Officially, just over 300 Kifissia residents admitted to having a pool. The true figure is believed to be 20,000. There is even a boom in sales of tarpaulins to cover pools and make them invisible to the aerial tax inspectors.

‘The most popular and effective measure used by owners is to camouflage their pool with a khaki military mesh to make it look like natural undergrowth,’ says Vasilis Logothetis, director of a major swimming pool construction company. ‘That way, neither helicopters nor Google Earth can spot them.’

But faced with the threat of a crackdown, money is now pouring out of the country into overseas tax havens such as Liechtenstein, the Bahamas and Cyprus .

‘Other popular alternatives include setting up offshore companies in Cyprus or the British Virgin Islands , or the purchase of real estate abroad,’ says one doctor, who declares an income of less than £90,000 (104,400 euros) yet earns five times that amount.

There has also been a boom in London property purchases by Athens-based Greeks in an attempt to hide their true worth from their domestic tax authorities.

‘These anti-tax evasion measures by the government force us to resort to even more detailed tax evasion ploys,’ admits Petros Iliopoulos, a civil engineer.

Hotlines have been set up offering rewards for people who inform on tax dodgers. Last month, to show the government is serious, it named and shamed 68 high-earning doctors found guilty of tax evasion.

‘We will spare no effort to collect what is due to the state,’ said Evangelos Venizelos, the new Greek finance minister of the socialist  ruling party. ‘We promise to draft and apply a new and honest tax system, one that has been needed for decades, so that taxes are duly paid by those who should pay.’

Yet, already, it is too late. Greece is effectively bust — relying on EU cash from richer northern European countries, but this has been the case ever since the country finally joined the euro in 2001.

Two years earlier, the country was barred from entering because it did not meet the financial criteria.

No matter: the Greeks simply cooked the books. Two years later, having falsely claimed to have met standards relating to manufacturing and industrial production and low inflation, the Greeks were allowed in.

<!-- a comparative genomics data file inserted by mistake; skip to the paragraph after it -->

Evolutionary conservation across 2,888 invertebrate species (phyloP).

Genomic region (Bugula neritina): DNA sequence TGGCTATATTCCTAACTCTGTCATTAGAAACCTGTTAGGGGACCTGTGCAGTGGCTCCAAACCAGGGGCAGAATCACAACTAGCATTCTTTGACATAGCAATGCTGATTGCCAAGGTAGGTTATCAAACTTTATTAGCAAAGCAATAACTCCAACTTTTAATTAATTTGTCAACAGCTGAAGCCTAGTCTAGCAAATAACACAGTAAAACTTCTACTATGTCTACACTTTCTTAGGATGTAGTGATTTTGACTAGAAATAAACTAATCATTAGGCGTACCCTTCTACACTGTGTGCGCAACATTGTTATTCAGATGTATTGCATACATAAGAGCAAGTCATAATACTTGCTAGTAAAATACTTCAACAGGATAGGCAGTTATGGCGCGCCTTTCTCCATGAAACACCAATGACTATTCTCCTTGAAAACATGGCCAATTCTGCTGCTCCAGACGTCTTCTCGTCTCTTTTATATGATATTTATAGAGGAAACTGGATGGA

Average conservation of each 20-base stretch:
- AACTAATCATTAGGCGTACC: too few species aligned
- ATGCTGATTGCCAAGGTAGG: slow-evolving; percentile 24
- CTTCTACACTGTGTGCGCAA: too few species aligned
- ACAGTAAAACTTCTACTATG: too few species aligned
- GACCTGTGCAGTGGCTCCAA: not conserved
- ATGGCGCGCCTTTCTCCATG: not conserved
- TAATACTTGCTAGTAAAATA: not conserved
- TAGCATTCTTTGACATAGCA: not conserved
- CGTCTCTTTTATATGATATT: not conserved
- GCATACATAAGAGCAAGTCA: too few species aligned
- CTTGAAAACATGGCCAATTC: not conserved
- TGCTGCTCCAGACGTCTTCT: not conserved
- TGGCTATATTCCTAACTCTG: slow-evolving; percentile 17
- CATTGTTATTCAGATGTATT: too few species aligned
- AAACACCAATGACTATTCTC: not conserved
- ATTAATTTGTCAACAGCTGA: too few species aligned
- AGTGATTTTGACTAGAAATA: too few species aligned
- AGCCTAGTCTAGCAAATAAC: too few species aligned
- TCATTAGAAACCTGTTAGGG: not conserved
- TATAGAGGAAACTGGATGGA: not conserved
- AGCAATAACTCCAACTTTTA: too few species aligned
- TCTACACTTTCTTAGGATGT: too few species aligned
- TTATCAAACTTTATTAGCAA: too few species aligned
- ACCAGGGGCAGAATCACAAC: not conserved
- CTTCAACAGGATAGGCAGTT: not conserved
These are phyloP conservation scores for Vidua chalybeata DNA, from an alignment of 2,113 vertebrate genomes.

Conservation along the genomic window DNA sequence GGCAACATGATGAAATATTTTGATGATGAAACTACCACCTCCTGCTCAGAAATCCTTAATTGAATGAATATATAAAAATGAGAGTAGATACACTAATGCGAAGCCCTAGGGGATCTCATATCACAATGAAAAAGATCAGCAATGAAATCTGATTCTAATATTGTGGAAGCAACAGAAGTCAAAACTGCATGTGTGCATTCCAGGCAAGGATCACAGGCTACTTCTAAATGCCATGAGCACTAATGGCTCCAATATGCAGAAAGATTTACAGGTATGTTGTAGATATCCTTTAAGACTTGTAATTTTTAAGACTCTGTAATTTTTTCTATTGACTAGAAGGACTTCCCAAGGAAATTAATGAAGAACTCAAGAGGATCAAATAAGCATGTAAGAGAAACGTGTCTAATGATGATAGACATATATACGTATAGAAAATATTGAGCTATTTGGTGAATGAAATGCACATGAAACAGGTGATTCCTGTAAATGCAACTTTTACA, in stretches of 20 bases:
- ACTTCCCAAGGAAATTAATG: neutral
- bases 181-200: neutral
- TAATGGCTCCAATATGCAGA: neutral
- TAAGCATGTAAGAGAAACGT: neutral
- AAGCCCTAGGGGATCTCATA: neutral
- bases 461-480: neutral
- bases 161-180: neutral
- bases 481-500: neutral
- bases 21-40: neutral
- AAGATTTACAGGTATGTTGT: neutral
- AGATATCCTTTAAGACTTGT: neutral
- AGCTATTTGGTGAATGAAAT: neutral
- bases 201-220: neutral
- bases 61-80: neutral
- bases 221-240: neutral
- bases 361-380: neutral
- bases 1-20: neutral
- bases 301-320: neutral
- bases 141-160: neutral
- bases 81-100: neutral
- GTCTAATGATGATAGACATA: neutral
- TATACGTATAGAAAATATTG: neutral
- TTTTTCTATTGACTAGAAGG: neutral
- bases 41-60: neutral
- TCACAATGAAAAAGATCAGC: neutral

Funds poured into the country from across Europe and the Greeks started spending like there was no tomorrow.

Money flowed into all areas of public life. As a result, for example, the Greek school system is now an over-staffed shambles, employing four times more teachers per pupil than Finland , the country with the highest-rated education system in Europe . ‘But we still have to pay for tutors for our two children,’ says Helena, an Athens mother. ‘The teachers are hopeless — they seem to spend their time off sick.’

Although Brussels has now agreed to provide the next stage of its debt payment program to safeguard the country’s immediate economic future, the Greek media still carries ominous warnings that the military may be forced to step in should the country’s foray into Europe end in ignominy, bankruptcy and rising violence.

For now, the crisis has simply been delayed. With European taxpayers facing the prospect of saving Greece from bankruptcy for the second year in a row, some say even the £100bn on offer will pay off only the interest on the country’s debts — meaning it will be broke again within two years.

Meanwhile, there are doom-laden warnings that the collapse of the Greek economy could be the catalyst for another global recession.

Perhaps if the Greeks themselves had shown more willingness to tighten their belts and pay taxes due to the state, voters across Europe might not now be feeling such anger towards them.